- The effort and time it takes to organize one large, centrally located conference, in that much time, we could easily organizer 3-4 smaller, more local conferences. Smaller conferences surely reduce the costs for participants. Smaller conferences encourages more of a distributed, sustainable, local community.
I could spend rest of my sunday afternoon thinking about this and I’m sure I’ll come up with 10 more points against large conference. Having said that, large conference do have some clear advantages that smaller conference cannot achieve. the splash, the penetration, cross pollination, etc. etc.
However I think its clear, at least to me, why I prefer smaller conference.
It cool to have thought thru the issues and to have the points flushed out. But to avoid dogmatism, its always important to reevaluate your points every few years. Which is one of the reasons, I decided to help organize Agile India 2012 Conference.
Thursday, January 20th, 2011
Simple Design and Testing Conference is an all open space conference providing software practitioners a platform to meet face-to-face and discuss/demonstrate simple design & testing principles/approaches.
At this conference you’ll meet real, hands-on practitioners interested in peer-to-peer learning and exploration. We strive hard to avoid fluffy, marketing talks and other non-sense.
- What: Open Space Conference on Simple Design & Testing practices
- Where: Skills Matter eXchange, London, UK
- When: 12th-13th Mar 2011
- Who: Software Practitioners (Developers, Testers, UX Designer…)
- Cost: £50.00, also (Position Paper required!)
SDT Conf 2011 is our 6th annual conference and for the first time in Europe. Check out the past conference SDT Conf 2006, 2007, 2008, 2009 and 2010 details.
Tuesday, October 12th, 2010
I’m proud to announce the 5th Annual SDTConf. This year we plan to hold the conference in Otterbein University Campus Center, OH, USA.
We plan to keep a max cap of 100 participants for this conference.
As you might be aware SDTConf is a free conference and we use the concept of position papers as the price for admission. This helps us ensure the quality of the participants is really high. You can add your position papers for the conference on our wiki. Making the position papers public helps other participants gauge in advance what they can expect from the conference.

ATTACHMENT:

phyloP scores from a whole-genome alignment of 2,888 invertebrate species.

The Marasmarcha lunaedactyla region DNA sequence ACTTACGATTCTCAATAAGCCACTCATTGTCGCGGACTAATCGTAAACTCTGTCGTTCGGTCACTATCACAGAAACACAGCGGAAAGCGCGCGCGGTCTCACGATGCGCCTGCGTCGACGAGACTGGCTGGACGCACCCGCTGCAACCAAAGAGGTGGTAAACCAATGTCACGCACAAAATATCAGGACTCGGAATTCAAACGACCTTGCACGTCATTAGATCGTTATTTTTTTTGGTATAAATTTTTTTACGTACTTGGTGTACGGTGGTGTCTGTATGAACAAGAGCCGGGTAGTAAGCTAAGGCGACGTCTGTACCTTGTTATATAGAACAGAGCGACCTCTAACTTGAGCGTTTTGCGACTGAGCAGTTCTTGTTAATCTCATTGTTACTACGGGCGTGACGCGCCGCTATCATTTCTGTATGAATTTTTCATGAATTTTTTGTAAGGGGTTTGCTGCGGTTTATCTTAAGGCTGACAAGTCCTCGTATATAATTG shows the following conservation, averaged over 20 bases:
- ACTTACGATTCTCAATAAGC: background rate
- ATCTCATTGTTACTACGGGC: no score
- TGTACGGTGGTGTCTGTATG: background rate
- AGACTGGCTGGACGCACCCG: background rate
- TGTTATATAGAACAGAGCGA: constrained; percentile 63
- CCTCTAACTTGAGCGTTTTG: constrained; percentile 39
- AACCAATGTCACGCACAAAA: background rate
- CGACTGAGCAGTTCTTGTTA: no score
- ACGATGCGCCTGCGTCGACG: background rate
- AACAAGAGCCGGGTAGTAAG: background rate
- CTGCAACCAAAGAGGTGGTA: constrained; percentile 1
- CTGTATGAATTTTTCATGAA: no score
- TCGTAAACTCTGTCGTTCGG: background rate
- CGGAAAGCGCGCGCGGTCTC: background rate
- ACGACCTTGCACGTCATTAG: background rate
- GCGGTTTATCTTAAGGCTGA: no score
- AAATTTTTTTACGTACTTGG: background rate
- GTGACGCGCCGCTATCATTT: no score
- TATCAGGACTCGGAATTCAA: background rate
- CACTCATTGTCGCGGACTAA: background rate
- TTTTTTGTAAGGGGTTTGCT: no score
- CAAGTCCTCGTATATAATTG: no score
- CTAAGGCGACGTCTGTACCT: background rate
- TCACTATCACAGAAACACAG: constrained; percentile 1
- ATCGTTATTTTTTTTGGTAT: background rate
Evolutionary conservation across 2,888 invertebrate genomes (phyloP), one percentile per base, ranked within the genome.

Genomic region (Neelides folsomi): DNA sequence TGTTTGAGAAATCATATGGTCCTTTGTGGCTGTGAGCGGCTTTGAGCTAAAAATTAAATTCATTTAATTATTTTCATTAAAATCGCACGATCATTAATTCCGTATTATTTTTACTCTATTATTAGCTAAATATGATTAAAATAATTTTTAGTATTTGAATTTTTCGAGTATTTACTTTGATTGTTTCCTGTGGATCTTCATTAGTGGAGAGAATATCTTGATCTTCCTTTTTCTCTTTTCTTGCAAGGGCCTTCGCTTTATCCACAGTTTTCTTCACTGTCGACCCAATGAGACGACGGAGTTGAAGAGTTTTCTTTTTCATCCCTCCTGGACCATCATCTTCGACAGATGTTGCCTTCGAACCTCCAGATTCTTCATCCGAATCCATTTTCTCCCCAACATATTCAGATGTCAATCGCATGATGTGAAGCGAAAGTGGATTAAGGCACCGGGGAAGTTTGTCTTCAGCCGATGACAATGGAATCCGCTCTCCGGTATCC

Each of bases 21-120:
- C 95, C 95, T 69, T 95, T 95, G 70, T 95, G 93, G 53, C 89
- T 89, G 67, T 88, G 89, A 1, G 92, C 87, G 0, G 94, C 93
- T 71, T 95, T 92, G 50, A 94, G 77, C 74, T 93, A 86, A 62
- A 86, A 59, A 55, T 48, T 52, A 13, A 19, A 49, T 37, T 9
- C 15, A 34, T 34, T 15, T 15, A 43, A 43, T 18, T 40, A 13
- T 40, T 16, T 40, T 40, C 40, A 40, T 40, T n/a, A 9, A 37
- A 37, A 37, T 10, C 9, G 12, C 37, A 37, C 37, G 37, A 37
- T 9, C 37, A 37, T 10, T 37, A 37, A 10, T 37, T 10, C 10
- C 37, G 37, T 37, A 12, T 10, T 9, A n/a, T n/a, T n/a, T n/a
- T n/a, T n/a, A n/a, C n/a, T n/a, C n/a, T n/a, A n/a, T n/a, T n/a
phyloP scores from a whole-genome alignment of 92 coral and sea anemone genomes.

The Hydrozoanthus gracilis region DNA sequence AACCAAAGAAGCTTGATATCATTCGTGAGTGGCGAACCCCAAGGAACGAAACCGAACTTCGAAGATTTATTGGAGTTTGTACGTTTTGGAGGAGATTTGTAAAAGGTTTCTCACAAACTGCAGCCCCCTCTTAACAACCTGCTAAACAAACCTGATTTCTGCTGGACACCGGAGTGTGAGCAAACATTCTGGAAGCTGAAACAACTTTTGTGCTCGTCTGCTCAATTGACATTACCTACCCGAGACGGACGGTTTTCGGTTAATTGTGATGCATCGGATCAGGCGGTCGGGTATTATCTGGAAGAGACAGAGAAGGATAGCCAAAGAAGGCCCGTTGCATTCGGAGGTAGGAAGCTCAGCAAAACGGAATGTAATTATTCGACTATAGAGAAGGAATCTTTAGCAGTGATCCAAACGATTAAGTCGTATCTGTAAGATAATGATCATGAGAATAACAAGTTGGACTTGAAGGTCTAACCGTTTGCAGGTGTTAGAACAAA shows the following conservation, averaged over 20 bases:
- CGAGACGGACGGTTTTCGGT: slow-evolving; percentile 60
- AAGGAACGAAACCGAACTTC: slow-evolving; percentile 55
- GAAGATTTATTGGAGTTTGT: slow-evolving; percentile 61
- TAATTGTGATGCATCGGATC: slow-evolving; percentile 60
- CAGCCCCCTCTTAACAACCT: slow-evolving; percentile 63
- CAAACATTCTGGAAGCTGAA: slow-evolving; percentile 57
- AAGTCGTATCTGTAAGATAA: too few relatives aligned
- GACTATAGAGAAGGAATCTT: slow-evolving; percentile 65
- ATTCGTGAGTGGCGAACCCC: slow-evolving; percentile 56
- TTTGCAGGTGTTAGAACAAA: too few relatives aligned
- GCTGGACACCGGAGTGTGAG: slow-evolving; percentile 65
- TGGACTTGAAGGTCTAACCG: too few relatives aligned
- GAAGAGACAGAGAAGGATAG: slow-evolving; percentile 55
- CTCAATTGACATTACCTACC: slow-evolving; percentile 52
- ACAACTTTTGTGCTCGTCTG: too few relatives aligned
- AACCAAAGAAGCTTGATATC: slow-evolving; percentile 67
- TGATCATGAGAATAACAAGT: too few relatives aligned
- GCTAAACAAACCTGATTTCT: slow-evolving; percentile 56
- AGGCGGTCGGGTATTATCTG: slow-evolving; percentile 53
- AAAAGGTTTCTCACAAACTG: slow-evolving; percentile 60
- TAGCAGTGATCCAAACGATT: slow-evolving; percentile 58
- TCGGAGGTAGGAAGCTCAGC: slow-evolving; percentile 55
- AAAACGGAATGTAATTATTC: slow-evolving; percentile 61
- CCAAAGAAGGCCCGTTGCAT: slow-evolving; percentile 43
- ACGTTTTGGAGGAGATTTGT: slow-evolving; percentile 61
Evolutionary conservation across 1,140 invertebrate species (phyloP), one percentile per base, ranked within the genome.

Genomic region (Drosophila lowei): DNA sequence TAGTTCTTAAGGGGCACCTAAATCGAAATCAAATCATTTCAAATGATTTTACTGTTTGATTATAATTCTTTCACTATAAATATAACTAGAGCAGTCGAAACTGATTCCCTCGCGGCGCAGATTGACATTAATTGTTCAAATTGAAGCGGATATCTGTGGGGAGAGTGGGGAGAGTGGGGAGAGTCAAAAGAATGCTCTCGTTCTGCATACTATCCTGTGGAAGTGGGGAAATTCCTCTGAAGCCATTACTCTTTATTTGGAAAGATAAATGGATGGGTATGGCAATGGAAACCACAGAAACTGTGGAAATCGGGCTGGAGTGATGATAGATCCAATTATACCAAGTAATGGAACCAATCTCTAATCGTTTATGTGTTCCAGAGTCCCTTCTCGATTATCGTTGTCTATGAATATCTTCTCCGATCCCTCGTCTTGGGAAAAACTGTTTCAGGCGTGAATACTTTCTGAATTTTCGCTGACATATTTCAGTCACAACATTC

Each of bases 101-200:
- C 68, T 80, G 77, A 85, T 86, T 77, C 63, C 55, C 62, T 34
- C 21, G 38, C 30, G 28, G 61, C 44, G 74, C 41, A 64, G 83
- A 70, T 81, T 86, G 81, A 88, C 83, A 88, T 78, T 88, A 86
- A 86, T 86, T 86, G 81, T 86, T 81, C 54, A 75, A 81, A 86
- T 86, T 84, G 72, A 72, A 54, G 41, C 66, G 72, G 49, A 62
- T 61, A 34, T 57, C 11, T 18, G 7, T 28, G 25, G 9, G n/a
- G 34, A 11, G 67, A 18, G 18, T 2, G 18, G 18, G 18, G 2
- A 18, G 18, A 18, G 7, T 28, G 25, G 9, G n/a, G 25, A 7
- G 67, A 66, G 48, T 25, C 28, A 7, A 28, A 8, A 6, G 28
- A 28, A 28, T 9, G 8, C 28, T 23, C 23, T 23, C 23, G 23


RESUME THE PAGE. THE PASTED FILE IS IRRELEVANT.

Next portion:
Last but not the least, since this is a community run, non-profit event, we really on sponsorship in kind to make this event possible. Here is a list of items that you or your company can sponsor to support this conference.
P.S: Please blog about this conference and/or send an email to your friends and colleagues. Word of mouth is the only way we market this event.
Thursday, June 17th, 2010
Mike Bria of InfoQ interviewed me yesterday to find out what is happening with SDTConf. Here is the interview notes on InfoQ. Enjoy!
Saturday, May 22nd, 2010
I’m planning the Simple Design and Testing Conference (SDTConf) for the first time in India around end of June.
- All Practitioner conference (No Jokers giving lectures)
- All Open Space (discussions and lots of hands-on workshops)
- Invitation Only Conference
- I’ve organized this conference in the US for the last 4 years.
Wednesday, October 21st, 2009
Starting with the obvious forms of duplication like Cltr+C & Cltr+V pattern to more subtle forms of duplication:
Thanks to Corey Haines and the folks who participated in the Biggest Stinkers session @ the Simple Design and Testing Conference 2009. Most of this information was discussed during that session.
Monday, October 19th, 2009
At the SDTConf 2009, Corey Haines & I hosted a session called Biggest Stinkers. During this session we were trying to answer the following two (different) questions:
- As an experienced developer, looking back, what do you think is the stinkiest code smell that has hurt you the most? In other words, which is the single code smell if you go after eradicating, *most* of the design problems in your code would be solved?
- There are so many different principles and guidelines to help you achieve a good design. For new developers where do they start? Which is the one code smell or principle that we can teach new developers that will help them the most as far as good design goes (other than years of experience)?
Even though the 2 questions look similar, I think the second question is more broader than the first and quite different.
Anyway, this was probably the most crowded session. We had some great contenders for Smelliest Code Smell (big stinker):